Joel Epstein:
Yeah.

Steven Rosado:
My last video did really well on LinkedIn.

Joel Epstein:
Yeah, we're going to talk about that. This thing is turned off. I don't know how much time we have [inaudible 00:35:54] how much time do I have left?

Speaker 4:
You have about 10 minutes until 2 o'clock.

Joel Epstein:
Okay. So, let's talk about that. Let's talk about social media. Because you guys are young. So, I personally think, I see a lot of agents using social media incorrectly. They just load it with listings and crap and whatever. And people, it's unfollowing. No one knows when you're unfollowed. You don't know. And I think people would rather see who you are and get a feel, and I think people go to listing. I think of LinkedIn, I think if you get a new client, a couple. Whatever couple it is, it doesn't matter.

Joel Epstein:
Husband wife, husband husband, wife wife, it doesn't matter. You have a couple. The one that is more type A, the one that's more anal, is usually going to go to LinkedIn first. Okay? And they want to see who you are. They are literally looking at your resume, oh, okay, cool. Oh, there's some recommendations on there. Okay cool. Whatever. And the other, the fun one, is literally stalking you on social media. They got your name on there in quotes, who's this Rosado guy. Who is this dude. And they're literally going through. Because they want to know who you are. Because the two best sales techniques are what, do you guys know this? This is huge, by the way. Big takeaway for you.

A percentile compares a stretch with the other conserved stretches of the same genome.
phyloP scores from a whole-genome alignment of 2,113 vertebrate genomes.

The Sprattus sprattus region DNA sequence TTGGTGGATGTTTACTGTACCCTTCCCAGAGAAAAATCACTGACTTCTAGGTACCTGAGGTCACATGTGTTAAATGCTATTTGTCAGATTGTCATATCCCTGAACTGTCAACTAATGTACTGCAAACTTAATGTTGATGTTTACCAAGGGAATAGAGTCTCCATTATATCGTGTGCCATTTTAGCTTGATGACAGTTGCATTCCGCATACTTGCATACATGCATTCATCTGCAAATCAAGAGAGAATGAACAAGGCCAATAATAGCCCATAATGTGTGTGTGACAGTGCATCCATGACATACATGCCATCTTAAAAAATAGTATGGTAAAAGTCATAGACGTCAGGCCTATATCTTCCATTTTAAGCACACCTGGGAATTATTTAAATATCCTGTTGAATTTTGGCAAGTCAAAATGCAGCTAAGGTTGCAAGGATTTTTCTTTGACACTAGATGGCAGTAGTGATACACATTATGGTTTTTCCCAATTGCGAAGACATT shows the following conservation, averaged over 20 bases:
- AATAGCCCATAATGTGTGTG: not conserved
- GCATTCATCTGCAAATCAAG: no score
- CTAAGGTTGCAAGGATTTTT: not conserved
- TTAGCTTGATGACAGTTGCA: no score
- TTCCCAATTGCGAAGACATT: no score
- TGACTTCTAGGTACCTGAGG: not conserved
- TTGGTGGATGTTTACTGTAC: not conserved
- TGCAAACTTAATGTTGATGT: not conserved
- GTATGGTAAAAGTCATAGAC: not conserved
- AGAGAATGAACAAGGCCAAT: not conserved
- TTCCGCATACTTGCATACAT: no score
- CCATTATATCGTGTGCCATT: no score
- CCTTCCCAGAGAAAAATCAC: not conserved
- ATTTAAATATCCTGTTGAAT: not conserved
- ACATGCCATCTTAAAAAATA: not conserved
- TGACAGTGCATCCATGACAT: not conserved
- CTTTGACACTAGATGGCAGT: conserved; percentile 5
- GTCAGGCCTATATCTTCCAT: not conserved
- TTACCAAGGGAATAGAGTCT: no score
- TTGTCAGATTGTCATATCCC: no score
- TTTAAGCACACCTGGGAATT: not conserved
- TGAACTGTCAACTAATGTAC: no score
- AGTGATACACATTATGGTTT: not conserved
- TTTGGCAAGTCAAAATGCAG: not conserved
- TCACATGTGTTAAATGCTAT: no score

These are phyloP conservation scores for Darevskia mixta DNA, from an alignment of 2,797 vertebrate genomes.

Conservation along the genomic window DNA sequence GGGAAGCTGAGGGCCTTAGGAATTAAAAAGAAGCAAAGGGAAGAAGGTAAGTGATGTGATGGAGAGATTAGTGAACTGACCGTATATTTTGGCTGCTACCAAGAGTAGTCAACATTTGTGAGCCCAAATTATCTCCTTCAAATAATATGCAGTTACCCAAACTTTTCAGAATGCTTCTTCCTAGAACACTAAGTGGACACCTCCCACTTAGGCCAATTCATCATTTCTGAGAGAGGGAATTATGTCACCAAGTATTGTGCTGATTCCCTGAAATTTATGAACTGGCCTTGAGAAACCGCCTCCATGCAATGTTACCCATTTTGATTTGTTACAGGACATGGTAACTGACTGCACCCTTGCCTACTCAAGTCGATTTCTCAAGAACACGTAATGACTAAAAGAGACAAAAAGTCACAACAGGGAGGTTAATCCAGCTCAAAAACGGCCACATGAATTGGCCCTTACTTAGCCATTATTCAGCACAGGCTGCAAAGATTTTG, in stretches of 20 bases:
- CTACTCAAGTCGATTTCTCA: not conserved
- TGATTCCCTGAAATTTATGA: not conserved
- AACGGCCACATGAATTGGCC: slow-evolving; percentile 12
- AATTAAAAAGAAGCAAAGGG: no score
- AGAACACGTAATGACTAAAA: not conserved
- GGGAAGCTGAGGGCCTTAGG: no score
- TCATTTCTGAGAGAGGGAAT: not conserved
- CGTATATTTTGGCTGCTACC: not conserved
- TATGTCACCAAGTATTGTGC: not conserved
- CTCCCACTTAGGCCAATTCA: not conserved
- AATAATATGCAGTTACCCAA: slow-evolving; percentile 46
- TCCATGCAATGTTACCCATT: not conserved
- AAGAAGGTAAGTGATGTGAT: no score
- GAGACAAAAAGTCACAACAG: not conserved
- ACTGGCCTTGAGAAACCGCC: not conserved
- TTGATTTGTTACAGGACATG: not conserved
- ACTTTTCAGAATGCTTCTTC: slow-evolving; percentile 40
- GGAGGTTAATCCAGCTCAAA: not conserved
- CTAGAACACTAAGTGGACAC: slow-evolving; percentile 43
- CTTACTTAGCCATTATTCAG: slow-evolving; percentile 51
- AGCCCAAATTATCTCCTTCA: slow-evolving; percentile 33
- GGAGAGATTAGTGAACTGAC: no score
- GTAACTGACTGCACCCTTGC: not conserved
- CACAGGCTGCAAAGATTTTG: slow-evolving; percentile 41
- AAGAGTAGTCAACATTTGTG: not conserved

Steven Rosado:
Excited to hear.

Joel Epstein:
Guilt and sympathy. Okay? Because you can't have either one of them without a relationship. And you're going to list death of a family member, divorce, and buying or selling a house. There's your big three right there of stressors. So you're going to be in the middle of it. And I tell agents this all the time, how dare you be unprofessional and be in the middle of that. Not fair. You're not allowed to go list that guy's house. That's not right. That's not right to unprofessionally list a 700000 dollar house and take that commission and screw it up.

Steven Rosado:
Yeah.

Joel Epstein:
You're just not allowed. So, social media, I really find there are agents that swear all the time, I sell lots of houses doing this, or whatever. And I'm like, "I think you would sell more if you drove the people to you instead of a specific listing." So they clicked on you. And of course they're going to see all your listings when they go click on you, wherever that is.

Joel Epstein: